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Daredevils & Dust

Bob MacLean, at left, and Bob Allen, at the old Mountain Raceway.
Bob MacLean, at left, and Bob Allen, at the old Mountain Raceway. - Kevin Adshade

Remembering the races on Fraser’s Mountain

FRASER’S MOUNTAIN – “I don’t remember the banks being this high,” Bobby Allen remarks to Bob MacLean, as they stand on a stretch of old asphalt on Fraser’s Mountain.

A couple hundred yards off John Campbell Road, natural growth of close to 50 years has replaced a parking lot, a grandstand, and the quarter-mile track where serious drivers and Richard Petty wannabes raced every weekend.

Modified cars and pure street stock and even a Jalopy division, if you had four wheels, a roll cage and the guts to try it, anyone could enter.

“Two of three guys would put a couple hundred bucks into a car and take it to race,” said MacLean, who acted as a spotter at Mountain Raceway, while one of Simon Campbell’s big responsibilities was collecting gate proceeds – $1 a ticket, they remember – and chasing down the people who tried to sneak in to watch the races.

“Every weekend that it didn’t rain, we raced,” MacLean recalls. “That was always the hardest call – do we race, or don’t we?”

On one of the turns, there wasn’t much between the track and a steep bank (“the Widow Maker,” MacLean called it, as he peered over the edge) and the track itself was narrow, with barely enough room for two cars side-by-side on the straightaways: tough sledding when upwards of 20 cars would enter a race.

The year was 1966, and MacLean, Earl MacLeod and Simon Campbell got Mountain Raceway up and running, using land that had belonged to Simon’s father John. At first, drivers had to navigate a dirt track but within a couple of years, an asphalt surface would be added.

To give an idea of how informal the racing action could sometimes be back in the 1960s on Fraser’s Mountain, one of the popular features was Powder Puff Girls.

Women were invited out of the stands to come down to the pit area, literally borrow a driver’s car and race against each other.

“Some of them would climb into the car and get right back out,” says Allen with a laugh, remembering how he’d let a woman drive his race car on more than one occasion.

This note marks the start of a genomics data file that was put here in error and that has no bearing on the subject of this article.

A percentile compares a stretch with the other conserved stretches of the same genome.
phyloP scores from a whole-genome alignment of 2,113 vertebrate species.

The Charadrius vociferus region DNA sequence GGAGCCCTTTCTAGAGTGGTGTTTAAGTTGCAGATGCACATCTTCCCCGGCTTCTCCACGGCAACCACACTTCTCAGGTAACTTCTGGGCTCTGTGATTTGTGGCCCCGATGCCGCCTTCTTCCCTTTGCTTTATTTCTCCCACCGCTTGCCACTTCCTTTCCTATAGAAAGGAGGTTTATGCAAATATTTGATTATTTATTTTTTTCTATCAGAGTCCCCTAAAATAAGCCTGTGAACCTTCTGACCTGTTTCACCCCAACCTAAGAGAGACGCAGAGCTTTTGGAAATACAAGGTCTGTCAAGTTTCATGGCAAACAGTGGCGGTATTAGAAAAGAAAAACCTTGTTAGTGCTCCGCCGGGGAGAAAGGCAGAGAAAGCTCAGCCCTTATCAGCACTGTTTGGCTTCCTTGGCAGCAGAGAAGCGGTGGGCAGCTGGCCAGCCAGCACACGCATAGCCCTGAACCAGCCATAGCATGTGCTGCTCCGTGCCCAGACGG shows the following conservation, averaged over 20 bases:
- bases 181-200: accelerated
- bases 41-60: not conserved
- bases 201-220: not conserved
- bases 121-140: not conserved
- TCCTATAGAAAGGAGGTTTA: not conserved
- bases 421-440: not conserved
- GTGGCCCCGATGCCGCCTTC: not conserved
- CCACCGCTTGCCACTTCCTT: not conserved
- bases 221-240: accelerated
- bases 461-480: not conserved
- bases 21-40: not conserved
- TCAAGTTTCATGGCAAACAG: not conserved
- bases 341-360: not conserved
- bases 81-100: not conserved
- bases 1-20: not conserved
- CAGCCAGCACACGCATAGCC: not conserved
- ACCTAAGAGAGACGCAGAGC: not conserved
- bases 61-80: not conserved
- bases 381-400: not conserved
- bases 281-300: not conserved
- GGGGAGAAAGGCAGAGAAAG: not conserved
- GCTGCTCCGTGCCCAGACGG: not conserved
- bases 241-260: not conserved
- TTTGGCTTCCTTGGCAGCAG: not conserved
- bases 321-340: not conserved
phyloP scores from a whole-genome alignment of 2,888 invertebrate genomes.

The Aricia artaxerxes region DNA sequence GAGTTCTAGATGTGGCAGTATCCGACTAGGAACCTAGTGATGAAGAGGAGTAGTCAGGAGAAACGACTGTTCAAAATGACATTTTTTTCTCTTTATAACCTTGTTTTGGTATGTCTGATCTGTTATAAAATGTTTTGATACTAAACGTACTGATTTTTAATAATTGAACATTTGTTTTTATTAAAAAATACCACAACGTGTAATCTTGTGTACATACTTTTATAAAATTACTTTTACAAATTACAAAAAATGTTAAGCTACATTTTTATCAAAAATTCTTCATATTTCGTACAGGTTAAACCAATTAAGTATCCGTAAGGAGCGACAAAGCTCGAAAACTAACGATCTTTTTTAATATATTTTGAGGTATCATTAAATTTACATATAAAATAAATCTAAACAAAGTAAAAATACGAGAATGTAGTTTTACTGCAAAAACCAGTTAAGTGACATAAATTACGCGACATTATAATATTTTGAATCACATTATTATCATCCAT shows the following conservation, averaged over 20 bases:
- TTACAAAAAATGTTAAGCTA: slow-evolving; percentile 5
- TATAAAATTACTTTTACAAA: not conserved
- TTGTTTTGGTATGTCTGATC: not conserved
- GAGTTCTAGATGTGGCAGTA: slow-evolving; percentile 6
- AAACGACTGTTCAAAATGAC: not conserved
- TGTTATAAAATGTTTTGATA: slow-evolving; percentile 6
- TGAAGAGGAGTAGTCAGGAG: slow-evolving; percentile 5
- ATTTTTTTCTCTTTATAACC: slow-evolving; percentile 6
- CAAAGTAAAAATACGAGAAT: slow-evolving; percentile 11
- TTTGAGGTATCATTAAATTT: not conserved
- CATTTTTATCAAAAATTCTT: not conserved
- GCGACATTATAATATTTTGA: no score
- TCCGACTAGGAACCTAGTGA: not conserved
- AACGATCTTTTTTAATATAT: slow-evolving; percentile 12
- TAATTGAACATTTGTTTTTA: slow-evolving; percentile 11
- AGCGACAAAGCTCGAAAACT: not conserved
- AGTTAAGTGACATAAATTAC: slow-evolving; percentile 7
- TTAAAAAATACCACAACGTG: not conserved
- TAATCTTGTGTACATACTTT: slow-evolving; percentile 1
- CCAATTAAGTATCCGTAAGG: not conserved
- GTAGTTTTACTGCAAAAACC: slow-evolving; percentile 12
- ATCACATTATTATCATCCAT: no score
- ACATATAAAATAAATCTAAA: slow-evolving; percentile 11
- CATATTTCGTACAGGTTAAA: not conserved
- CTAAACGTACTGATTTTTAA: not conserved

MacLean and Campbell were seated in Bob Allen’s office this week, at his car dealership on Westville Road.

The three of them passed around old scrapbooks, with yellowed newspaper clippings saved in a scrapbook by Allen’s first wife, along with advertisements and even a ticket to a season-ending banquet.

“It was hot, super-dusty and really dangerous,” recalls Allen of Mountain Raceway.

“The rules were very relaxed – if there were any rules.”

A “checker” would come around before the races to inspect the roll cages to ensure they were safe, but other than that, it was white-knuckle riding from start to finish.

While no one ever died at Fraser’s Raceway, there were no shortage of wrecks as the drivers tried to negotiate the tight track.

“I think that’s what most people went to see – the wrecks,” says Allen.

A regular winner when he drove stock cars, Allen had his driving career end after he suffered a heart attack at the age of 38.

Allen had been a racing rival with the late Dan Campbell – brother of Simon – but rivalries weren’t limited to the track: there was plenty of trash-talking in the stands, too, as many of the drivers had fans of their own (usually, but not always, their family and friends).

A newspaper advertisement from the 1960s.
A newspaper advertisement from the 1960s.

A good day would bring in around 1,100 fans, and Campbell remembers one race that had 1,600 or so paying customers, not including those who managed to evade the three security personnel that had been hired to patrol the outer fencing.

“That was the best racing I ever saw. It spoiled me,” Campbell says.

The track was one of many smaller ones that used to be scattered around northern Nova Scotia; Havre Boucher, Onslow, Colchester County and even an old track that used to be in Blue Acres in the 1950s and into the early 60s.

“Those were fun days, eh Bobby?” MacLean says.

But once the more modern Riverside Speedway opened in 1969, just outside Antigonish, those tracks slowly began to die off.

The track at Fraser’s Mountain survived for another couple of season after that, but interest declined dramatically and by the onset of the 1970s, it closed for good.

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